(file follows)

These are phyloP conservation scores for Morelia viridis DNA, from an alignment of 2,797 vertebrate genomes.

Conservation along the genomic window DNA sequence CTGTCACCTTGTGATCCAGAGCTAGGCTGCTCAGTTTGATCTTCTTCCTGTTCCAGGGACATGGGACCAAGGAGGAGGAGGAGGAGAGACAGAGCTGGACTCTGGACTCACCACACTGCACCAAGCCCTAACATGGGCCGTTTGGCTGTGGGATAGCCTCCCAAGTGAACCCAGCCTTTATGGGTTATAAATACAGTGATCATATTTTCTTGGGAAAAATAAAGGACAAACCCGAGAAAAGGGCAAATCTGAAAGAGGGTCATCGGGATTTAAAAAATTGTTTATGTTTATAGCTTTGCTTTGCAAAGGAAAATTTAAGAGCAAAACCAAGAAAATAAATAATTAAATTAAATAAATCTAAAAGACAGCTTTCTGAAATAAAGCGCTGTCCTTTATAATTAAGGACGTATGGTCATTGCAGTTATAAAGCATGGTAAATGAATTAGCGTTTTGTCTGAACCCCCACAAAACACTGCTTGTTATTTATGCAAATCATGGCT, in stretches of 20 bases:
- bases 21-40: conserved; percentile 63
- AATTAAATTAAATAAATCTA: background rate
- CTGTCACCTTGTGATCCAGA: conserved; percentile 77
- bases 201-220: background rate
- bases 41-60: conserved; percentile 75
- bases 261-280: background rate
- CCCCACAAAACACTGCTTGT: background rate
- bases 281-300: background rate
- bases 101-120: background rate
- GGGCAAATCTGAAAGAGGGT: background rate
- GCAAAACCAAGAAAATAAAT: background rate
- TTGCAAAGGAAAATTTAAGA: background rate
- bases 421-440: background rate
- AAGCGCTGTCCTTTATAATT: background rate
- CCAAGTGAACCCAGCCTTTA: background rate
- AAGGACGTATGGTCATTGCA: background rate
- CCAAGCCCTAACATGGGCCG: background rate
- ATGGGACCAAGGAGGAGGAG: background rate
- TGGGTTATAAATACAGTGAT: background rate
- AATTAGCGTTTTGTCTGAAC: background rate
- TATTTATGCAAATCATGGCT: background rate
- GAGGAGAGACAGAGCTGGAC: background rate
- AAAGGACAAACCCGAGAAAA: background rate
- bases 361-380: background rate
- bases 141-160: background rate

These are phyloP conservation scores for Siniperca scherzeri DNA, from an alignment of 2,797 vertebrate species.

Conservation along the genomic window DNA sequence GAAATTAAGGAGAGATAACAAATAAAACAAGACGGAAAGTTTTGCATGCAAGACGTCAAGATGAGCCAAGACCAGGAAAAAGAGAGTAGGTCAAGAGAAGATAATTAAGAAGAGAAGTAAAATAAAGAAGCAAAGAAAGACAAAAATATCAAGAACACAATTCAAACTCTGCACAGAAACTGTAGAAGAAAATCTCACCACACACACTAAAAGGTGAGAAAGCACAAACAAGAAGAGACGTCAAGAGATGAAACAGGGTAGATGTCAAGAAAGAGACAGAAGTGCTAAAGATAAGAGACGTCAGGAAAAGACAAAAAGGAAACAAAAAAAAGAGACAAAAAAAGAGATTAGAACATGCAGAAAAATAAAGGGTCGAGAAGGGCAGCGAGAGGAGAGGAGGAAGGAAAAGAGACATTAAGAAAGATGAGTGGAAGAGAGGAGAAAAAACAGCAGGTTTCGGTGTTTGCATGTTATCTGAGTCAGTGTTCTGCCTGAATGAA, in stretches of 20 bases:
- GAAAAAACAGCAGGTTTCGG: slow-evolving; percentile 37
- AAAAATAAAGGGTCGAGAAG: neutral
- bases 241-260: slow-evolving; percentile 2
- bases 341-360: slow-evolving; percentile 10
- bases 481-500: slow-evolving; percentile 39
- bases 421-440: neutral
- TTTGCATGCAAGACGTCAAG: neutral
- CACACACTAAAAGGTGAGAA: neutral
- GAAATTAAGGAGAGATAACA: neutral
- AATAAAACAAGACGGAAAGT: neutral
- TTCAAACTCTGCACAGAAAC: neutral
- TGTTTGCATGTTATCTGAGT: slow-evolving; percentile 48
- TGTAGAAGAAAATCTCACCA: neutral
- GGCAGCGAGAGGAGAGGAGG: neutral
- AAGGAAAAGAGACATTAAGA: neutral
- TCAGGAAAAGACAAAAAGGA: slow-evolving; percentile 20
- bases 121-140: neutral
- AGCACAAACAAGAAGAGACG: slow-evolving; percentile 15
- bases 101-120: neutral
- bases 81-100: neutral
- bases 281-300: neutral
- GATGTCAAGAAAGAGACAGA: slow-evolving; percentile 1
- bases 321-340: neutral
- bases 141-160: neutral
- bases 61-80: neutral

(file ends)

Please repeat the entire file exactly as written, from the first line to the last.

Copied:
These are phyloP conservation scores for Morelia viridis DNA, from an alignment of 2,797 vertebrate genomes.

Conservation along the genomic window DNA sequence CTGTCACCTTGTGATCCAGAGCTAGGCTGCTCAGTTTGATCTTCTTCCTGTTCCAGGGACATGGGACCAAGGAGGAGGAGGAGGAGAGACAGAGCTGGACTCTGGACTCACCACACTGCACCAAGCCCTAACATGGGCCGTTTGGCTGTGGGATAGCCTCCCAAGTGAACCCAGCCTTTATGGGTTATAAATACAGTGATCATATTTTCTTGGGAAAAATAAAGGACAAACCCGAGAAAAGGGCAAATCTGAAAGAGGGTCATCGGGATTTAAAAAATTGTTTATGTTTATAGCTTTGCTTTGCAAAGGAAAATTTAAGAGCAAAACCAAGAAAATAAATAATTAAATTAAATAAATCTAAAAGACAGCTTTCTGAAATAAAGCGCTGTCCTTTATAATTAAGGACGTATGGTCATTGCAGTTATAAAGCATGGTAAATGAATTAGCGTTTTGTCTGAACCCCCACAAAACACTGCTTGTTATTTATGCAAATCATGGCT, in stretches of 20 bases:
- bases 21-40: conserved; percentile 63
- AATTAAATTAAATAAATCTA: background rate
- CTGTCACCTTGTGATCCAGA: conserved; percentile 77
- bases 201-220: background rate
- bases 41-60: conserved; percentile 75
- bases 261-280: background rate
- CCCCACAAAACACTGCTTGT: background rate
- bases 281-300: background rate
- bases 101-120: background rate
- GGGCAAATCTGAAAGAGGGT: background rate
- GCAAAACCAAGAAAATAAAT: background rate
- TTGCAAAGGAAAATTTAAGA: background rate
- bases 421-440: background rate
- AAGCGCTGTCCTTTATAATT: background rate
- CCAAGTGAACCCAGCCTTTA: background rate
- AAGGACGTATGGTCATTGCA: background rate
- CCAAGCCCTAACATGGGCCG: background rate
- ATGGGACCAAGGAGGAGGAG: background rate
- TGGGTTATAAATACAGTGAT: background rate
- AATTAGCGTTTTGTCTGAAC: background rate
- TATTTATGCAAATCATGGCT: background rate
- GAGGAGAGACAGAGCTGGAC: background rate
- AAAGGACAAACCCGAGAAAA: background rate
- bases 361-380: background rate
- bases 141-160: background rate

These are phyloP conservation scores for Siniperca scherzeri DNA, from an alignment of 2,797 vertebrate species.

Conservation along the genomic window DNA sequence GAAATTAAGGAGAGATAACAAATAAAACAAGACGGAAAGTTTTGCATGCAAGACGTCAAGATGAGCCAAGACCAGGAAAAAGAGAGTAGGTCAAGAGAAGATAATTAAGAAGAGAAGTAAAATAAAGAAGCAAAGAAAGACAAAAATATCAAGAACACAATTCAAACTCTGCACAGAAACTGTAGAAGAAAATCTCACCACACACACTAAAAGGTGAGAAAGCACAAACAAGAAGAGACGTCAAGAGATGAAACAGGGTAGATGTCAAGAAAGAGACAGAAGTGCTAAAGATAAGAGACGTCAGGAAAAGACAAAAAGGAAACAAAAAAAAGAGACAAAAAAAGAGATTAGAACATGCAGAAAAATAAAGGGTCGAGAAGGGCAGCGAGAGGAGAGGAGGAAGGAAAAGAGACATTAAGAAAGATGAGTGGAAGAGAGGAGAAAAAACAGCAGGTTTCGGTGTTTGCATGTTATCTGAGTCAGTGTTCTGCCTGAATGAA, in stretches of 20 bases:
- GAAAAAACAGCAGGTTTCGG: slow-evolving; percentile 37
- AAAAATAAAGGGTCGAGAAG: neutral
- bases 241-260: slow-evolving; percentile 2
- bases 341-360: slow-evolving; percentile 10
- bases 481-500: slow-evolving; percentile 39
- bases 421-440: neutral
- TTTGCATGCAAGACGTCAAG: neutral
- CACACACTAAAAGGTGAGAA: neutral
- GAAATTAAGGAGAGATAACA: neutral
- AATAAAACAAGACGGAAAGT: neutral
- TTCAAACTCTGCACAGAAAC: neutral
- TGTTTGCATGTTATCTGAGT: slow-evolving; percentile 48
- TGTAGAAGAAAATCTCACCA: neutral
- GGCAGCGAGAGGAGAGGAGG: neutral
- AAGGAAAAGAGACATTAAGA: neutral
- TCAGGAAAAGACAAAAAGGA: slow-evolving; percentile 20
- bases 121-140: neutral
- AGCACAAACAAGAAGAGACG: slow-evolving; percentile 15
- bases 101-120: neutral
- bases 81-100: neutral
- bases 281-300: neutral
- GATGTCAAGAAAGAGACAGA: slow-evolving; percentile 1
- bases 321-340: neutral
- bases 141-160: neutral
- bases 61-80: neutral